California Considering Battery Recycling Bill

Allan Gerlat, News Editor

March 6, 2013

1 Min Read
California Considering Battery Recycling Bill

The California legislature is considering a bill that would create a recycling and disposal program for non-rechargeable batteries sold in the state.

Assembly Bill 488, introduced by Assemblyman Das Williams, will put more responsibility on manufacturers to design and manage the recycling system, according to a news release from Williams.

All household batteries have been banned from landfills in California since 2006. But less than 5 percent of used batteries are recycled through local government household hazardous waste programs. Primary batteries account for about 80 percent of the 150 million batteries sold annually in California.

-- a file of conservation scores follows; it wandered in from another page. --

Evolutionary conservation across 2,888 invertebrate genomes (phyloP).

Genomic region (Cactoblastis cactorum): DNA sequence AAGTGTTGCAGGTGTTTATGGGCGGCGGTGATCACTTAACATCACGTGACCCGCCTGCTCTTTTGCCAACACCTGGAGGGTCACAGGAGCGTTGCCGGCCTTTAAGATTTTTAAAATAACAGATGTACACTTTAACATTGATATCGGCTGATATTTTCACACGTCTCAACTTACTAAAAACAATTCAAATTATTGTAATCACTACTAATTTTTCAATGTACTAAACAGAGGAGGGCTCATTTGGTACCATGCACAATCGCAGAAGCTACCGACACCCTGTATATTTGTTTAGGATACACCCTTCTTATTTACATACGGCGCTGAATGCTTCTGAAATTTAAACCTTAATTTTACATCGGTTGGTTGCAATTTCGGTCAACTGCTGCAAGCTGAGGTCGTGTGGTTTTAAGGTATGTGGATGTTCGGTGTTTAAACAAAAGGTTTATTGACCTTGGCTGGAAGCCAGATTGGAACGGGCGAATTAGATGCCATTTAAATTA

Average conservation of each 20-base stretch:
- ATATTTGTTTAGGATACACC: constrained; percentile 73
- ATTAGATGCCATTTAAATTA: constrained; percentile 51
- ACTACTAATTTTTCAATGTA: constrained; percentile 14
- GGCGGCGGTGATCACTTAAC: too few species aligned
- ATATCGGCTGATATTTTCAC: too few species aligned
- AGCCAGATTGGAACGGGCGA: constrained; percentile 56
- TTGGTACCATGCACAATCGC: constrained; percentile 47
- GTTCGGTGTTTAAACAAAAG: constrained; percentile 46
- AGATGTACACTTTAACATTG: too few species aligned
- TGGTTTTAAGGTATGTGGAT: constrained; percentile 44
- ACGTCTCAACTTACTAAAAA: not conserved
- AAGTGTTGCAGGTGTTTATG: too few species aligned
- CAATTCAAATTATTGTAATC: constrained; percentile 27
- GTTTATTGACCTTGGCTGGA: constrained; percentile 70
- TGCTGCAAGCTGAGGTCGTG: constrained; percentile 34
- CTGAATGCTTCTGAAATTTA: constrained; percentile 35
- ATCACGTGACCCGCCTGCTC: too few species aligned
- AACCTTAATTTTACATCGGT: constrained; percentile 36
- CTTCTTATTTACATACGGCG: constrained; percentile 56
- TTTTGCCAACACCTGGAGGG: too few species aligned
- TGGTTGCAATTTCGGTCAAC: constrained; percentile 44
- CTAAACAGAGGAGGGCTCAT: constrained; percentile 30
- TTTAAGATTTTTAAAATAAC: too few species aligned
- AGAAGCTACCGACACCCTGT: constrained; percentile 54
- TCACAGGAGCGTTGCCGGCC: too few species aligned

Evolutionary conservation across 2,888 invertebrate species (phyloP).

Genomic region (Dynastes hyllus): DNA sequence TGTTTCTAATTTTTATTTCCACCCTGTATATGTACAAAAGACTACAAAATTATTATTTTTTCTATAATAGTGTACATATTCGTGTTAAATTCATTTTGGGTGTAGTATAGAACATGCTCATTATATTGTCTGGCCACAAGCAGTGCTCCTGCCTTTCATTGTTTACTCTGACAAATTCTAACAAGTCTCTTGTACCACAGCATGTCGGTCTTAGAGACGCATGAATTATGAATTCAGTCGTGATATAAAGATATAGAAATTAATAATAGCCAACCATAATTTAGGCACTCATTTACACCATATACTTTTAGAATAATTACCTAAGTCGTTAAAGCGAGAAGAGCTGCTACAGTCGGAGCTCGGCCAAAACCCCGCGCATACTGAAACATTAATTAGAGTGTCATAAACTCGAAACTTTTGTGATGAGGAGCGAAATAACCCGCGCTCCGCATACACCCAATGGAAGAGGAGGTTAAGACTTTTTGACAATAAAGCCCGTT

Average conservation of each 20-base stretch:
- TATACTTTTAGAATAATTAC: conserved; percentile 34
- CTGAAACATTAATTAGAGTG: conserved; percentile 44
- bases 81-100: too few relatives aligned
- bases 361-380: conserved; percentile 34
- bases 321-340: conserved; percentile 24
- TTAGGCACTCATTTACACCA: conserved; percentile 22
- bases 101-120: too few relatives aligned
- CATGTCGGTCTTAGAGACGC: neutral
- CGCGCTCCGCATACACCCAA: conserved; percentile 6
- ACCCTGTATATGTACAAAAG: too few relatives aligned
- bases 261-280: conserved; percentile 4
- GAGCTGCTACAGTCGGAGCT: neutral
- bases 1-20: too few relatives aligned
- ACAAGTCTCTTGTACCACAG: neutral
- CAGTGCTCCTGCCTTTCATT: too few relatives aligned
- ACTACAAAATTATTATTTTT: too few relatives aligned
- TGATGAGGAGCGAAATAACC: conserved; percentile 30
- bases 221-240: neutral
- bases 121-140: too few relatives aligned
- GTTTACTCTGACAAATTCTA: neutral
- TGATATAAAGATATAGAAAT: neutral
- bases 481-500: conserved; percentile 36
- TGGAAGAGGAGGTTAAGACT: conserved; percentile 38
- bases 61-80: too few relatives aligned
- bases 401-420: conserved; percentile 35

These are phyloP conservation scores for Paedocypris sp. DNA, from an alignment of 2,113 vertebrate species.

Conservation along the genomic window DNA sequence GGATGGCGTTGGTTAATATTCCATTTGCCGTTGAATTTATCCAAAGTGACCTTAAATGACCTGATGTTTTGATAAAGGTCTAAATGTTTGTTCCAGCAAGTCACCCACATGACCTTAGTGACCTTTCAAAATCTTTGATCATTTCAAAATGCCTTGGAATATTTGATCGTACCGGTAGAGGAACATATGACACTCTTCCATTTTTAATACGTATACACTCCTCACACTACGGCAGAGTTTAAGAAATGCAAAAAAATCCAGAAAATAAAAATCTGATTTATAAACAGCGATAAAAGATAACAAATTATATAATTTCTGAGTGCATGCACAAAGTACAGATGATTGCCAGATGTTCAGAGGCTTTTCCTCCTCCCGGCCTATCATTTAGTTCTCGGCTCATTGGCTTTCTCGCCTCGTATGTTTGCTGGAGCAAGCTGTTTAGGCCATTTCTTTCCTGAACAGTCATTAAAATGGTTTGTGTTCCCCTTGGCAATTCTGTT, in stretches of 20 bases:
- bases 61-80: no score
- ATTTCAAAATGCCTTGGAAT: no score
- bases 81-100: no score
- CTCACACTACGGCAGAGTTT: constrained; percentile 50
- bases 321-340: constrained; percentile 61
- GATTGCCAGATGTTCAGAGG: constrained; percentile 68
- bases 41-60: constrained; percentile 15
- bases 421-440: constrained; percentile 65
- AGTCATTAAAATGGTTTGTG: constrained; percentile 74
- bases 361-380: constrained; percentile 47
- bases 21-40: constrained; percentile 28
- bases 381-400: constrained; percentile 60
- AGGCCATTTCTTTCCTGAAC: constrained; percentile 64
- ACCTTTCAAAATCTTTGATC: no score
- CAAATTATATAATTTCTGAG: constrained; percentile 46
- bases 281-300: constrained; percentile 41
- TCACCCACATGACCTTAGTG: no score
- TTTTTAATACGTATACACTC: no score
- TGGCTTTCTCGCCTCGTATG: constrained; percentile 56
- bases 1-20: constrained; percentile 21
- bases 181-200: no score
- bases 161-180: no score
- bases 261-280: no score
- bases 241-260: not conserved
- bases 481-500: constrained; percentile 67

“This is a perfect example of how producers, local governments, and retailers can unite to help meet a greater good,” Williams said.

 “Banning batteries from disposal without making recycling easy is frustrating for the public,” said Heidi Sanborn, executive director of the Sacramento-based California Product Stewardship Council. “The goal of this bill is to provide convenient recycling opportunities statewide to make it easy for consumers to comply with the law.”

About the Author(s)

Allan Gerlat

News Editor, Waste360

Allan Gerlat joined the Waste360 staff in September 2011 as news editor. He was the editor of Waste & Recycling News for the first 16 years of its history, and under his guidance the publication won 27 national and regional awards.

Before Waste & Recycling News, Allan worked at another Crain Communications publication, Rubber & Plastics News, which covers rubber product manufacturing. He began with the publication as associate editor and eventually became managing editor, a position he held for nine years.

Allan is a graduate of Ohio University, where he earned a BS in journalism. He is based in Sagamore Hills, in northeast Ohio.

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